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At fifteen, Rob Lowe was on top of the world. Shortly before, he had moved from Ohio to Los Angeles with no other letter of introduction than her physical beauty and a huge desire to be a star and he was succeeding.

TV roles kept him as busy as his new friends from Santa Monica High School, Emilio Estevez and his little brother, Charlie Sheen. Young, beautiful and in Hollywood nothing could be better for Lowe until Francis Ford Coppola added him to the cast of The outcasts. Along with Tom Cruise, Matt Dillon, Patrick Swayze, Ralph Macchio, C. Thomas Howell and his friend Emilio, Lowe joined the catalog of young 80s heartthrobs with star potential.. Until…

The story, it is known, has a happy ending of those that Hollywood loves. about that past of excesses, scandals and rebellion To this present of mature actor, unspoiled beauty and happy family, Lowe, 57, often speaks, mostly by way of warning and advice to his younger colleagues.

In your podcast, Literally with Rob Lowe, the interpreter laughs at himself but at the same time takes the chance of redemption that the audiovisual industry gave him.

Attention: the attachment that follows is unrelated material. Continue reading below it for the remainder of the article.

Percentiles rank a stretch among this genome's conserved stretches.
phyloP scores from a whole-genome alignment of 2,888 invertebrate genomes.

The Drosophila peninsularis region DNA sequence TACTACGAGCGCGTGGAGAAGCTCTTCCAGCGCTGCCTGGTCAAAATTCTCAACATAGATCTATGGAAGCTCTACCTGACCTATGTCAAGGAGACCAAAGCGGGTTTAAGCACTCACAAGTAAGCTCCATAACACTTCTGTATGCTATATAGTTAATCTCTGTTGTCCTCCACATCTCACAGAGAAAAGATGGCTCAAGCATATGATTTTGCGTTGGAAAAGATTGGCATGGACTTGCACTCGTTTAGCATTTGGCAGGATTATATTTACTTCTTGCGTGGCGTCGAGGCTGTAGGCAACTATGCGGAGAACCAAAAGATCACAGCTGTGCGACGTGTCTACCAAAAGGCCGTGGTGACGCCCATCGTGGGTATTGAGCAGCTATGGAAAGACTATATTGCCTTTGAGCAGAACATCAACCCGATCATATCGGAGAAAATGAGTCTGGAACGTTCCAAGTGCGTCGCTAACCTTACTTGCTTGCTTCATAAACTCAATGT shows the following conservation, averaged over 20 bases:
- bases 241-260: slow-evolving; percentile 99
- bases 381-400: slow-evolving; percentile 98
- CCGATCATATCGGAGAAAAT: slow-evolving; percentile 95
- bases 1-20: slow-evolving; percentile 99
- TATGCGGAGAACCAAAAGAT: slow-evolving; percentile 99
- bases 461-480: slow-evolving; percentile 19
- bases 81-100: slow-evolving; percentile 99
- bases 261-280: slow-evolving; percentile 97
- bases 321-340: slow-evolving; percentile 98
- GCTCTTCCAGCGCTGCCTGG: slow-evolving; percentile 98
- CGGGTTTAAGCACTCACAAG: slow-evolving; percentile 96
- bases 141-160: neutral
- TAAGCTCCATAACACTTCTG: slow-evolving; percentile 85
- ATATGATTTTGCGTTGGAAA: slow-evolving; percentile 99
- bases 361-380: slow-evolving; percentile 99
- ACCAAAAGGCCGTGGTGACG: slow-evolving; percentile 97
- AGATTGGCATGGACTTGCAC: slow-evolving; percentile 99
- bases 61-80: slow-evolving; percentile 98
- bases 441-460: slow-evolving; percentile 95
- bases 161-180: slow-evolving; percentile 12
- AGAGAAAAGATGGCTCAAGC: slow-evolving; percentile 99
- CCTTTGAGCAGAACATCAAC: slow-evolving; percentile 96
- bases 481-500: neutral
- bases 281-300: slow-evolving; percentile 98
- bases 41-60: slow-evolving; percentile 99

Lowe in a scene from Star+'s series 9-1-1 Lone Star
Lowe in a scene from Star+’s series 9-1-1 Lone Star

Almost as if he were the representative of second chances, both professional and personal, Lowe today shows himself to be mature, protagonist of a successful series, 9-1-1 Lone Star (two seasons available on Star+), father of two adult children and husband of Sheryl Berkoff, his partner for more than thirty years.

But before, when he was one of the most requested actors of the 80s, he starred in one youth comedy after another and participated in every magazine cover and advertising campaign he was offered, alcohol and cocaine were in control of his career. And of his life, of course.

In The First Year of the Rest of Our Lives, Joel Schumacher's well-remembered 1985 film
In The First Year of the Rest of Our Lives, Joel Schumacher’s well-remembered 1985 film